Why are oil prices so high? The obvious answer would seem to be because we are running out of it. Peak-oil enthusiasts have argued this for years, but the idea is creeping closer to the mainstream. In the New York Times Paul Krugman argued that prices were based on fundamentals of supply and demand in this column from a week ago. He was responding to the idea that commodity speculators are wreaking havoc on the natural play of economic forces, an argument that fund manager Michael Masters recently presented at a Senate committee hearing. He blames “index speculators” among institutional investors, whose demand for oil futures rivals China:
According to the DOE, annual Chinese demand for petroleum has increased over the last five years from 1.88 billion barrels to 2.8 billion barrels, an increase of 920 million barrels.8 Over the same five-year period, Index Speculators’ demand for petroleum futures has increased by 848 million barrels. The increase in demand from Index Speculators is almost equal to the increase in demand from China!
At his blog, Steve Waldman takes an elaborate look at Masters’s view and asks this pertinent question: “But what if the price-setting speculators are not momentum-driven index funds, but ‘traditional speculators’, correctly predicting that prices are below long-term fundamentals? Then limiting commodity speculation would prolong the mispricing, and cause us to waste resources that are kept artificially cheap.” In other words, we would keep wasting fuel because regulators would be keeping its price artificially stabilized (kind of like they do in Venezuela and Indonesia).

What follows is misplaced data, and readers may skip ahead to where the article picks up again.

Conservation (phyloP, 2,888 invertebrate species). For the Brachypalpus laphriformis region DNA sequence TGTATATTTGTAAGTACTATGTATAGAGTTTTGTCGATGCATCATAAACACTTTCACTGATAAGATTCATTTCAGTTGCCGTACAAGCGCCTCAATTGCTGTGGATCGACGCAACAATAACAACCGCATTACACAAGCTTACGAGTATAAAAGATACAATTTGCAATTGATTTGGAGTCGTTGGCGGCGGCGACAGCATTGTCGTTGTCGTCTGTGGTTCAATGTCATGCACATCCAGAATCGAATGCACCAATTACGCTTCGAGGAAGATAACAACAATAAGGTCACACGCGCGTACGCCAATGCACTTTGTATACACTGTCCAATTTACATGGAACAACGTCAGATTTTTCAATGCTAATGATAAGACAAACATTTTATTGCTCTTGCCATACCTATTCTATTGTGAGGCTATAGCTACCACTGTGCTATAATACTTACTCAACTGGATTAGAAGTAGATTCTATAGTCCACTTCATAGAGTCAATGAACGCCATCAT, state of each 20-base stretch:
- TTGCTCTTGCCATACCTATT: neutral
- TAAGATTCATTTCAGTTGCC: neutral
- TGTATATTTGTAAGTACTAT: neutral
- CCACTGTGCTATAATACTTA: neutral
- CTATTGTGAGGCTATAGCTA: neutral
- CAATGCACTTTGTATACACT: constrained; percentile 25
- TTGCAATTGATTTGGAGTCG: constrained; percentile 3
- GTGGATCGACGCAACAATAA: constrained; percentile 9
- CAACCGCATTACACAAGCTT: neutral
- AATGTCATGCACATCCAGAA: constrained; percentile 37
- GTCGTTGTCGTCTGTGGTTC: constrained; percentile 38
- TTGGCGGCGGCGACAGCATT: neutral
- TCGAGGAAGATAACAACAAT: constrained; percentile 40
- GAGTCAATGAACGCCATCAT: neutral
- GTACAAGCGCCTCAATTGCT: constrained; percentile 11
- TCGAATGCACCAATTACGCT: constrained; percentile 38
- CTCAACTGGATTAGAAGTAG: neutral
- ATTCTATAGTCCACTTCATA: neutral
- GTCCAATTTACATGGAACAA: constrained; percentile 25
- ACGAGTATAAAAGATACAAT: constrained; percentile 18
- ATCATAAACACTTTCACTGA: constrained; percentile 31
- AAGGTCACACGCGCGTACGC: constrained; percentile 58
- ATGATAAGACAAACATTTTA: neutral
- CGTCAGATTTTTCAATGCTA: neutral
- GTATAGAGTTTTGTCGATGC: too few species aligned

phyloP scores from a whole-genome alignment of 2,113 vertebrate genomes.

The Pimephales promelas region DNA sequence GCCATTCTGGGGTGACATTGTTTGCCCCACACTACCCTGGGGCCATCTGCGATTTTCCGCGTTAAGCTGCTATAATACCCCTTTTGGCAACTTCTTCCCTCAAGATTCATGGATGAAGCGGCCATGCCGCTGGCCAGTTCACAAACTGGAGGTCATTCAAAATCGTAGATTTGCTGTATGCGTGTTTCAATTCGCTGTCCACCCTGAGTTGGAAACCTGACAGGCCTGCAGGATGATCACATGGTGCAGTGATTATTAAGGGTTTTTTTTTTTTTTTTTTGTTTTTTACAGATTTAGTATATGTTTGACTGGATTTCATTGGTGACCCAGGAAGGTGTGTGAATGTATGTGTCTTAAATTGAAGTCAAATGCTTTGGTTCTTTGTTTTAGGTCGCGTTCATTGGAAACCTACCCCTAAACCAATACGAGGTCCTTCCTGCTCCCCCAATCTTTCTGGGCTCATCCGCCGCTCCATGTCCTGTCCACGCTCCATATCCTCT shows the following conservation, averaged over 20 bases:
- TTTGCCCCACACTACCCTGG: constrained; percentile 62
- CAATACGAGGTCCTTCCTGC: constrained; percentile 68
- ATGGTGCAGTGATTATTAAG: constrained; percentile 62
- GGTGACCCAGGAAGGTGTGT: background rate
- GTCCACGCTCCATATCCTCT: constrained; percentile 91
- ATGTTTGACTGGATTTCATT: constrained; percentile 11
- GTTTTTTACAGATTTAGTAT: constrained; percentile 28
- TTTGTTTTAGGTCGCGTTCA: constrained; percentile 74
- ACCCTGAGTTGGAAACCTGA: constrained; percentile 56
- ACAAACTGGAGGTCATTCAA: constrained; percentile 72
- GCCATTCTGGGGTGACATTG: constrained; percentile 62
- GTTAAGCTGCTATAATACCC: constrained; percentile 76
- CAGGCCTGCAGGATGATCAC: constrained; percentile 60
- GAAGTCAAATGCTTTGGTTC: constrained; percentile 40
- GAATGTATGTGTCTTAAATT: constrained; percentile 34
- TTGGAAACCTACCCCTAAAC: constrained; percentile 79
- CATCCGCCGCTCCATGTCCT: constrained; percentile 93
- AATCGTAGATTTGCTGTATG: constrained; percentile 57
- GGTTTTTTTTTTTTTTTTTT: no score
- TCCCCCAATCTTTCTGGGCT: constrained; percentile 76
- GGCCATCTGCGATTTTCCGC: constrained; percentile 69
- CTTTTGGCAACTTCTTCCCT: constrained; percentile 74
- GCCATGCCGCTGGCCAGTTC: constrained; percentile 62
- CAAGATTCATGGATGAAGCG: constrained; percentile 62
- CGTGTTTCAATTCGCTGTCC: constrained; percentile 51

Of course, there are high political stakes in this argument: if it’s speculation and not peak oil that’s driving prices, then we needn’t worry so much about conservation or build any expectation of permanently higher fuel prices into our economic decisionmaking. That would make American automakers happy, at least, and supply political demagogues with an easy target as Americans suffer through “the summer driving season” paying prices at the pump ($4+ a gallon) that they have never dealt with before. As Krugman points out,
Traditionally, denunciations of speculators come from the left of the political spectrum. In the case of oil prices, however, the most vociferous proponents of the view that it’s all the speculators’ fault have been conservatives — people whom you wouldn’t normally expect to see warning about the nefarious activities of investment banks and hedge funds.
Why? Because the conservatives want to pretend America, in its glorious exceptionalism, need not change a thing about its wasteful behavior.
The surprising shift Krugman notes could actually be seen as the return of the old alignment of economic liberalism with political liberalism on one side, and economic conservatism and government intervention on the other, as it was before the Industrial Revolution, when society’s elites (if you accept Polanyi’s thesis in The Great Transformation) attempted to forestall the market’s overwhelming society and all its established mores. In this sociopolitical configuration, conservatism is not about guaranteeing a free market but about preserving the existing distribution of power. For a while, a free market served that end, but conservatives have never cared about freedom per se. Our coming energy problems may make then more than abundantly clear.